In the lesson I had tried to ensure the children were evenly split by the acting skills I had seen during their play scripts lessons last term and also attempted to balance those less able students with more able whilst at the same time keeping overpowering children away from each other in case of a ‘too many cooks’ situation. It proved to be a success however whilst each group was showing their performances off, I didn’t fully explain to the rest of the class that they were to watch attentively and give a star or wish to their peers performances. This meant a few were sitting around doing nothing waiting for their turn. My tutor did commend my bravery for this lesson especially as it got everyone involved in the acting process and genuinely helped the entire class remember some if not most of the Labours.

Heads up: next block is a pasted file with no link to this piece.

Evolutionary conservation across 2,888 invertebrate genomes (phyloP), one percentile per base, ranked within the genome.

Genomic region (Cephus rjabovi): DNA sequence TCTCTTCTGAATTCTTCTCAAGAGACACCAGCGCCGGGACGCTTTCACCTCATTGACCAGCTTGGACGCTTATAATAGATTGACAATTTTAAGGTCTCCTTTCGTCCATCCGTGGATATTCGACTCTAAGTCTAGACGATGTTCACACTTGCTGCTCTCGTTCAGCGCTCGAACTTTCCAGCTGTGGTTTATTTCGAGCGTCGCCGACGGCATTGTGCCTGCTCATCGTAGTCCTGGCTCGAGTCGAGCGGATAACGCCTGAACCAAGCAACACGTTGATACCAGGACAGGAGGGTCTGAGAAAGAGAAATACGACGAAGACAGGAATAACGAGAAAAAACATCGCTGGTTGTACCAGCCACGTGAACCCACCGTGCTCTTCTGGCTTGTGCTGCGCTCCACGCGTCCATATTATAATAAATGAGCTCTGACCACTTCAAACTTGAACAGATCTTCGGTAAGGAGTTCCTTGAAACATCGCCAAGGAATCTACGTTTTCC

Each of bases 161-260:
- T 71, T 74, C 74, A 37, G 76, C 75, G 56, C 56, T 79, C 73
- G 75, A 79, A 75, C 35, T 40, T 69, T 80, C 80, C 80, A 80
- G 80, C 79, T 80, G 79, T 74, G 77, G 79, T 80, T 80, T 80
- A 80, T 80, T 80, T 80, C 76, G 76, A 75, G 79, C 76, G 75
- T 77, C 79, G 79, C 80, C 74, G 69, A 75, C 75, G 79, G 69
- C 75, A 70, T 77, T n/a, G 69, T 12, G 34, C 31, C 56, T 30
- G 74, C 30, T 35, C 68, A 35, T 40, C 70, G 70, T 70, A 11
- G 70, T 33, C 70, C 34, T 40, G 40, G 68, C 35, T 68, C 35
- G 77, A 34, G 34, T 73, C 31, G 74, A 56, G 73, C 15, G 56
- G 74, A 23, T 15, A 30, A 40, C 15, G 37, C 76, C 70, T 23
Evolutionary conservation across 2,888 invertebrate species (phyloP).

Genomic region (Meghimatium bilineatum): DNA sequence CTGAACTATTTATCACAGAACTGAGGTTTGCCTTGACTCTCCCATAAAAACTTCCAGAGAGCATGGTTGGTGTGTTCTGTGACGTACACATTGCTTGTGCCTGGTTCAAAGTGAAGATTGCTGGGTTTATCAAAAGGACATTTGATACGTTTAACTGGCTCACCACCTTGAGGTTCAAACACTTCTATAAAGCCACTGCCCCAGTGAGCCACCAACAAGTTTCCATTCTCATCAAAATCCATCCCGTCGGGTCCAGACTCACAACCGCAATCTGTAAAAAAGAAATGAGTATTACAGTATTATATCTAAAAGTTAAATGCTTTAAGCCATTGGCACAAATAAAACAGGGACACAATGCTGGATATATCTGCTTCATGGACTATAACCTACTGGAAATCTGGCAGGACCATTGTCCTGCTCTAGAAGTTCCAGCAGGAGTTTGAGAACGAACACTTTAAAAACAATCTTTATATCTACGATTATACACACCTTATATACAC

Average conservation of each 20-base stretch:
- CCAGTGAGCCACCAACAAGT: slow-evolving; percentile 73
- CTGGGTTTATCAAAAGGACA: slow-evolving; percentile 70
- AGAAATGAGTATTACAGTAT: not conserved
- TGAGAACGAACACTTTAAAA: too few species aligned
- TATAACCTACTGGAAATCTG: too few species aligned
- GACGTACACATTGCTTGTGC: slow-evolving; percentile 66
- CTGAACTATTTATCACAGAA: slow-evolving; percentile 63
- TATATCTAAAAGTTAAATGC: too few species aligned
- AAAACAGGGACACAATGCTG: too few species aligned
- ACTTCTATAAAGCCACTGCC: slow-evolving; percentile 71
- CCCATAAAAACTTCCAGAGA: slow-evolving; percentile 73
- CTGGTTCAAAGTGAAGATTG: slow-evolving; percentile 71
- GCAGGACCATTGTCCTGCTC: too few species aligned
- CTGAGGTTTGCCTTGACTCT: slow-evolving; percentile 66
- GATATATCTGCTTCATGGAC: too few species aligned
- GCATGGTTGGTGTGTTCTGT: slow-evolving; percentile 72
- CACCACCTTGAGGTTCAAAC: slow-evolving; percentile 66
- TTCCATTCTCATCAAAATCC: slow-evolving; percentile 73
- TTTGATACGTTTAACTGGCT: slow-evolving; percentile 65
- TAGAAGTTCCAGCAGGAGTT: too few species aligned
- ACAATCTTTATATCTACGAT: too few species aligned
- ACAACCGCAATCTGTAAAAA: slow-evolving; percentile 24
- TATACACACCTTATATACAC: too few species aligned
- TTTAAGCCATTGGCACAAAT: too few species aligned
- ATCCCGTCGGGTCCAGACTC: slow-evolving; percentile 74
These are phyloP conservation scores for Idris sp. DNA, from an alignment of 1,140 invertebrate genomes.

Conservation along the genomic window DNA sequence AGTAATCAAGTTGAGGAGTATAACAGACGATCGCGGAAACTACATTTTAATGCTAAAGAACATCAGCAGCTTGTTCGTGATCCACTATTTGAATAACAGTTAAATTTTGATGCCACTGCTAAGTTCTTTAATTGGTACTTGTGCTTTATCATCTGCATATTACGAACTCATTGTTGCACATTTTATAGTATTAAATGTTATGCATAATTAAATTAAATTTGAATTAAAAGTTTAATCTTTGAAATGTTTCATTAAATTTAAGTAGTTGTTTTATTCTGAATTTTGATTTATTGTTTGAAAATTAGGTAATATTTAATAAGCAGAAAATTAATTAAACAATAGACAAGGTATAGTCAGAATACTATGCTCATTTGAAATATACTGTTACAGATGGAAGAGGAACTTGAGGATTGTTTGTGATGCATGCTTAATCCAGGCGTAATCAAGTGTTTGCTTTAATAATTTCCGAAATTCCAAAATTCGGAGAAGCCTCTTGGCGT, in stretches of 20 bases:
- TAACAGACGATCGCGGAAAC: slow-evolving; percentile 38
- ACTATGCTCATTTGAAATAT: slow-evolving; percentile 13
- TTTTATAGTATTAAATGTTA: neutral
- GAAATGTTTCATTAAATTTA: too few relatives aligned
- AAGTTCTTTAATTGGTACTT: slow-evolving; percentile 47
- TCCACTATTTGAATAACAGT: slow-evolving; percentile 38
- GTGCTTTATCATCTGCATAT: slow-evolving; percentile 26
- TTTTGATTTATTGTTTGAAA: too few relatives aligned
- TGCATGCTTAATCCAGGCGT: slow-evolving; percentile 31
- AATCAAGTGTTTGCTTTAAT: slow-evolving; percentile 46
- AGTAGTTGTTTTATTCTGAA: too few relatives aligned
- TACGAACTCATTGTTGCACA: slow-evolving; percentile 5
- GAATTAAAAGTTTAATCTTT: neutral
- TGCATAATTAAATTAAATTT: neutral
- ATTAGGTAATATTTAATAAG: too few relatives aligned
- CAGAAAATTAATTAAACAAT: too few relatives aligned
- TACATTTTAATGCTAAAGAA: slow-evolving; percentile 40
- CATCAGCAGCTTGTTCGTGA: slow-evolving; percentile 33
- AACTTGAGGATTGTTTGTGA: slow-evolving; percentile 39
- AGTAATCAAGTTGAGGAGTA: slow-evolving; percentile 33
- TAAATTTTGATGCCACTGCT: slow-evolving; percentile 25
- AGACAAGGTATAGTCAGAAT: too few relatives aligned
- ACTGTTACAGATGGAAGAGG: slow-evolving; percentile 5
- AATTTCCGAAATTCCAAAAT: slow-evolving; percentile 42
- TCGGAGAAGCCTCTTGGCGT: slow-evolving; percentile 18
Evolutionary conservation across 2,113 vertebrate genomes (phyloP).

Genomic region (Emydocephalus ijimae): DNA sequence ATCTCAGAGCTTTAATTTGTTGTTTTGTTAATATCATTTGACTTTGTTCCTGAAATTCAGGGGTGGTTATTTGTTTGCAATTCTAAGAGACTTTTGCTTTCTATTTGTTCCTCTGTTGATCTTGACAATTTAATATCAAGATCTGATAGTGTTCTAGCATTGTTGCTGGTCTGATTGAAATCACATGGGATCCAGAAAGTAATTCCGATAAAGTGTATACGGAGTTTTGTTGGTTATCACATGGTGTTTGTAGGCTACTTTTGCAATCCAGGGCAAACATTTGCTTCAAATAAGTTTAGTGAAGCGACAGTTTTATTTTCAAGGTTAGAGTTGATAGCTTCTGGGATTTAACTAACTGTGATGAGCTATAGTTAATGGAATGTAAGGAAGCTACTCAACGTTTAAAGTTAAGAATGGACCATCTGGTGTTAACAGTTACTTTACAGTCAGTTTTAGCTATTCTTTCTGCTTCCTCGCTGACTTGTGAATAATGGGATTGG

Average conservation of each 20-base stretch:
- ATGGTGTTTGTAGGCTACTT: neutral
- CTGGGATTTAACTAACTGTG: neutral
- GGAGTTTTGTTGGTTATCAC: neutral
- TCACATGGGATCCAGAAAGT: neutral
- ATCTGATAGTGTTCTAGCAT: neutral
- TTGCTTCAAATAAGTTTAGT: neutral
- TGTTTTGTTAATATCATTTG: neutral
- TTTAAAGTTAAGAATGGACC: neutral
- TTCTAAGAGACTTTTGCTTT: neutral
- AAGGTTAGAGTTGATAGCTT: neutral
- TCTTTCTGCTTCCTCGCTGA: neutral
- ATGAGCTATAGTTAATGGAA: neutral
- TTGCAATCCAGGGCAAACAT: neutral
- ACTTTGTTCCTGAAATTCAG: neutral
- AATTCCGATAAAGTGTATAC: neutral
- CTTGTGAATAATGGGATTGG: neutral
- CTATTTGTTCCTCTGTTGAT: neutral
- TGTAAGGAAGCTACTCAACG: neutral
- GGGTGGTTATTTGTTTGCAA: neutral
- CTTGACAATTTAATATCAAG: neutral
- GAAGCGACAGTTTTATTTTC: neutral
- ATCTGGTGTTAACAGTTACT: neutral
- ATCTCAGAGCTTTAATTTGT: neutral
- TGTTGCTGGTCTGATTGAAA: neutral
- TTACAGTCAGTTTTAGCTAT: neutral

On Friday was the ‘big one’, I was given the task of teaching a year 6 class from my main placement, on the subject of the Ten Commandments, during an RE lesson. This was something quite new to me because I am usually at University on a Friday, or was used for PPA time both schools. Being a Christian is something I value and this is one of the areas I had a little bit of knowledge in plus I had dinner with some good friends both of whom are regular church members and gave me some very good advice.

The lesson being taught was to consider ‘How the Commandments fit in with modern day society’ and so I posed this question to the class and had a nice debate running on which of the Commandments was most important and why plus should any of them be kept, removed or simply amended to suit the religions of today. It was more pupil led than teacher led and hopefully that came across in the lesson.